XtAppNextEvent(3Xt) MIT X11R4 XtAppNextEvent(3Xt)
XtAppNextEvent, XtAppPending, XtAppPeekEvent, XtAppProcessEvent, XtDispatchEvent, XtAppMainLoop - query and process events and input
void XtAppNextEvent(app_context, event_return)
Boolean XtAppPeekEvent(app_context, event_return)
void XtAppProcessEvent(app_context, mask)
Specifies the application context that identifies the application .
event Specifies a pointer to the event structure that is to be dispatched to the appropriate event handler.
Returns the event information to the specified event structure.
mask Specifies what types of events to process. The mask is the bitwise inclusive OR of any combination of and As a convenience, the
X Toolkit defines the symbolic name to be the bitwise inclusive OR of all event types.
If no input is on the X input queue, flushes the X output buffer and waits for an event while looking at the other input sources and time-
out values and calling any callback procedures triggered by them. This wait time can be used for background processing (see Section 7.8).
If there is an event in the queue, fills in the event and returns a nonzero value. If no X input is on the queue, flushes the output buf-
fer and blocks until input is available (possibly calling some timeout callbacks in the process). If the input is an event, fills in the
event and returns a nonzero value. Otherwise, the input is for an alternate input source, and returns zero.
The function returns a nonzero value if there are events pending from the X server, timer pending, or other input sources pending. The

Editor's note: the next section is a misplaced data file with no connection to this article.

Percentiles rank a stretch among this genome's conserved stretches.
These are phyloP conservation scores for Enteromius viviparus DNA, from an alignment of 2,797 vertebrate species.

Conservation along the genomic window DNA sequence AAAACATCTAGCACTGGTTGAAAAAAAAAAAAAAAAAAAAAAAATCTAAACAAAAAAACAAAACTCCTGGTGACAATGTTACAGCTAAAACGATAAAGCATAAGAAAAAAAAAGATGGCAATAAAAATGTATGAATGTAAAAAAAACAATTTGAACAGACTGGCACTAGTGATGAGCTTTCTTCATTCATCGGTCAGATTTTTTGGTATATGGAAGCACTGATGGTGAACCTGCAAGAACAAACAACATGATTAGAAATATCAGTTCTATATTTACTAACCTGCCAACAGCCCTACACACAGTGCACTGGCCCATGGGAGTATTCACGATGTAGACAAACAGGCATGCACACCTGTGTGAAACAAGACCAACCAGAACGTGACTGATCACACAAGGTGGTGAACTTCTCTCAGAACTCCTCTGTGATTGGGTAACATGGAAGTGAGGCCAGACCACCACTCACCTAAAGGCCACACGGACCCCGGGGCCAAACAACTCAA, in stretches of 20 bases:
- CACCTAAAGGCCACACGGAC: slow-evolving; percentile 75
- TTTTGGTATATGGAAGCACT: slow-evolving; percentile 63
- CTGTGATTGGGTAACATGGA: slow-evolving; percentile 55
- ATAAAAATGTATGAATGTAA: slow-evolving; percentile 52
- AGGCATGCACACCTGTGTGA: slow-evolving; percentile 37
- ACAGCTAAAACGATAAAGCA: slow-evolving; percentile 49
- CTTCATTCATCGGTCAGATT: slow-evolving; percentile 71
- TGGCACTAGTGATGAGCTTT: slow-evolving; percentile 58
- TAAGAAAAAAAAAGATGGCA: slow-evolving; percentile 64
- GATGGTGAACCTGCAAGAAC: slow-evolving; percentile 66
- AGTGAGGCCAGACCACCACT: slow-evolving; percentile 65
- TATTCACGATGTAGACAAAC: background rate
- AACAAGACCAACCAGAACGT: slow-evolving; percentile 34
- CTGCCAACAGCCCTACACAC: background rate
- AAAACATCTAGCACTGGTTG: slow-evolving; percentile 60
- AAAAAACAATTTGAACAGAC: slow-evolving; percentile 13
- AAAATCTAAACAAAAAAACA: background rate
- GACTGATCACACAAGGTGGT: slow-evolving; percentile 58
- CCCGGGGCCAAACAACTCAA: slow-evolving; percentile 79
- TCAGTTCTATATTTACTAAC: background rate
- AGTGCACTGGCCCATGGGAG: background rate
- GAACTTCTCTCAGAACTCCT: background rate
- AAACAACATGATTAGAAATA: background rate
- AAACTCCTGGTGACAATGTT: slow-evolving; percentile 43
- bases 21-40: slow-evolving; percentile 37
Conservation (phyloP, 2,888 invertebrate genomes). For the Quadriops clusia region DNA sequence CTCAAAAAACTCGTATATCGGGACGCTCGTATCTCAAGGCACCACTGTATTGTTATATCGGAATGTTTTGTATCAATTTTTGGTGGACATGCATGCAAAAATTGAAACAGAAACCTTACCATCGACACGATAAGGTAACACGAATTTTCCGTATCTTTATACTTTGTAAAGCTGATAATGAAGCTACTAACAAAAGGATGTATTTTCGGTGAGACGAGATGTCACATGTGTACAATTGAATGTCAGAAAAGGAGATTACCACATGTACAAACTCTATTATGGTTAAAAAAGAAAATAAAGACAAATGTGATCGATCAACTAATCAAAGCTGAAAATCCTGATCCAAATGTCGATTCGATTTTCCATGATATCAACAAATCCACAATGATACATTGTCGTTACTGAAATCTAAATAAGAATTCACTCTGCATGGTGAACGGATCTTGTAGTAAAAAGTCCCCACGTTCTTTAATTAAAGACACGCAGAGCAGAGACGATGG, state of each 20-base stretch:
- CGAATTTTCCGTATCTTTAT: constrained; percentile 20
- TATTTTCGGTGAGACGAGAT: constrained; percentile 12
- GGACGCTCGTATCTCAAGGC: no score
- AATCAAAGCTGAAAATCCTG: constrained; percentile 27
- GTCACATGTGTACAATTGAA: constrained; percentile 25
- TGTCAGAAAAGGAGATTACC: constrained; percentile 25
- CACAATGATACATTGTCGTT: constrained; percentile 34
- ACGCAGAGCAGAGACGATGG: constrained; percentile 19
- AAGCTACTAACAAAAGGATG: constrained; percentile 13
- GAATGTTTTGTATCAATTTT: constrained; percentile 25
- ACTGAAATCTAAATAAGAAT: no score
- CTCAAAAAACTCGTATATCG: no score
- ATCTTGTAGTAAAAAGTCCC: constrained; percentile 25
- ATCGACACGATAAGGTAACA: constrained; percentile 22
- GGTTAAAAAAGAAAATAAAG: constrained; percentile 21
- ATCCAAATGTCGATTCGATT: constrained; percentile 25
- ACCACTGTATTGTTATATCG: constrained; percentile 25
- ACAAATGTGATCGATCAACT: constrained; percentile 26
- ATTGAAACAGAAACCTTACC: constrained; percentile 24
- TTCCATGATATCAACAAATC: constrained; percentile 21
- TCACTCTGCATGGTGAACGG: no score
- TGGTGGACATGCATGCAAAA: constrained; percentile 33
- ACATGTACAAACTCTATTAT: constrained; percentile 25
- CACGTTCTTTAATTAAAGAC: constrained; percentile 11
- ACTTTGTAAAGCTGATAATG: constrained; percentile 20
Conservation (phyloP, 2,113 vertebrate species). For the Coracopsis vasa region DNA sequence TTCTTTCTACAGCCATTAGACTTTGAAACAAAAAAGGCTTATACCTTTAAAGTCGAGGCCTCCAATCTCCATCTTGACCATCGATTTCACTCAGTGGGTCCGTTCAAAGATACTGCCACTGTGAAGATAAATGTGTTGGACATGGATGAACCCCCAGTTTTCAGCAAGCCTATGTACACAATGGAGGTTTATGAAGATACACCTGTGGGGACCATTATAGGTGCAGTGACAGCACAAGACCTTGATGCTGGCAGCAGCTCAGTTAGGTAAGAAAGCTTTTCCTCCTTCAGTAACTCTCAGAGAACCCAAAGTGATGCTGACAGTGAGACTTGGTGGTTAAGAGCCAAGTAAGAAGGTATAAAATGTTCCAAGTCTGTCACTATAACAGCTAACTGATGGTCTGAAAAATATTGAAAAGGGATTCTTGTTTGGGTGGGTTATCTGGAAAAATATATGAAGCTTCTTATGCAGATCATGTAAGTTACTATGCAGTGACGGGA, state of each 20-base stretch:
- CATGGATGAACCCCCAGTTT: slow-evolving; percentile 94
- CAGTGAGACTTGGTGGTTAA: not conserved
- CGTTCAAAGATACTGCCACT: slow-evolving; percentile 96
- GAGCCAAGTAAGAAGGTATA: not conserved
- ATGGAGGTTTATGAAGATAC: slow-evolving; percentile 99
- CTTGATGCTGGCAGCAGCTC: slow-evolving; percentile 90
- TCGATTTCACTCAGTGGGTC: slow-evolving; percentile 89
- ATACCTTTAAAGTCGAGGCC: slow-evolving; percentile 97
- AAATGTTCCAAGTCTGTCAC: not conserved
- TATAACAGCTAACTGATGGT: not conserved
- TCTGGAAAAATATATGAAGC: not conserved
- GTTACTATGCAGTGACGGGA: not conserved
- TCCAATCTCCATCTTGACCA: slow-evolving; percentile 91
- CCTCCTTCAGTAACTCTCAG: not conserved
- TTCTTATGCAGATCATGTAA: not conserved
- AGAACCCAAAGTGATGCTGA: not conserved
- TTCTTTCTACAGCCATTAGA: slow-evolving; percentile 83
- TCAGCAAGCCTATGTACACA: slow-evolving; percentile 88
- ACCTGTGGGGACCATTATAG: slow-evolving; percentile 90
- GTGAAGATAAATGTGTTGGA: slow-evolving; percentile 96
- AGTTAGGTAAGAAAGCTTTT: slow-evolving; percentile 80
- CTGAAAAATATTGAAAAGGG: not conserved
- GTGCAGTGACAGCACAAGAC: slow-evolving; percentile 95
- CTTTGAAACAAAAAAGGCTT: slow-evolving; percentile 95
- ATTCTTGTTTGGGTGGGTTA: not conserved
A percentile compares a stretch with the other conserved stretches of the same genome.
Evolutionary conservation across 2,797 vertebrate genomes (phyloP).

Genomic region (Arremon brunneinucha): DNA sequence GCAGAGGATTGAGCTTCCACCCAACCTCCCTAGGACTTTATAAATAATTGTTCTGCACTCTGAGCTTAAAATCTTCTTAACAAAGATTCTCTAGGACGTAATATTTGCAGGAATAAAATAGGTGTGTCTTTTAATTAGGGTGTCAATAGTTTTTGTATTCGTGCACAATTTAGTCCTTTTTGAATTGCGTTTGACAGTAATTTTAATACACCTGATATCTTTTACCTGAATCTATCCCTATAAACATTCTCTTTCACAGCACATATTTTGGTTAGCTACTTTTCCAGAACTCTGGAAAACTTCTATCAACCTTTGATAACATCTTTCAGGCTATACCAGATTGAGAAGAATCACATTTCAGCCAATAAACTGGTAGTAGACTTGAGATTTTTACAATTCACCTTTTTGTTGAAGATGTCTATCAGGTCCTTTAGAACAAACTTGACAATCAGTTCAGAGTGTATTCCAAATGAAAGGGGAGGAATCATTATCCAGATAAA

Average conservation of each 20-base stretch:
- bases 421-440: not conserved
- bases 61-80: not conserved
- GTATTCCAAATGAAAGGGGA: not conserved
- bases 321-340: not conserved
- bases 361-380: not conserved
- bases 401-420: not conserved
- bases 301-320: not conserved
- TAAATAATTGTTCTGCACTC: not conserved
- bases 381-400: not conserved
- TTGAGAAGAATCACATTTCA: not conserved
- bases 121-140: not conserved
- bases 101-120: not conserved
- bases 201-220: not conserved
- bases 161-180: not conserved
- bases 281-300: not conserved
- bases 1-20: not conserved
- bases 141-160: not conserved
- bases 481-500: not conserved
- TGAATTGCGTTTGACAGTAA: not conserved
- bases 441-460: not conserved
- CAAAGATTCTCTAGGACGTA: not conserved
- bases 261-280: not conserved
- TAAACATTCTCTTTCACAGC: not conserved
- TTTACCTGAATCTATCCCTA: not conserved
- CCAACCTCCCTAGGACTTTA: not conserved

value returned is a bit mask that is the OR of and (see If there are no events pending, flushes the output buffer and returns zero.
The function processes one timer, alternate input, or X event. If there is nothing of the appropriate type to process, blocks until there
is. If there is more than one type of thing available to process, it is undefined which will get processed. Usually, this procedure is
not called by client applications (see processes timer events by calling any appropriate timer callbacks, alternate input by calling any
appropriate alternate input callbacks, and X events by calling
When an X event is received, it is passed to which calls the appropriate event handlers and passes them the widget, the event, and client-
specific data registered with each procedure. If there are no handlers for that event registered, the event is ignored and the dispatcher
simply returns. The order in which the handlers are called is undefined.
The function sends those events to the event handler functions that have been previously registered with the dispatch routine. returns if
it dispatched the event to some handler and if it found no handler to dispatch the event to. The most common use of is to dispatch events
acquired with the procedure. However, it also can be used to dispatch user-constructed events. also is responsible for implementing the
grab semantics for
The function first reads the next incoming X event by calling and then it dispatches the event to the appropriate registered procedure by
calling This constitutes the main loop of X Toolkit applications, and, as such, it does not return. Applications are expected to exit in
response to some user action. There is nothing special about it is simply an infinite loop that calls and then
Applications can provide their own version of this loop, which tests some global termination flag or tests that the number of top-level
widgets is larger than zero before circling back to the call to
X Window System Toolkit: The Complete Programmer's Guide and Specification, Paul J. Asente and Ralph Swick
X Window System: The Complete Reference, Second Edition, Robert W. Scheifler and James Gettys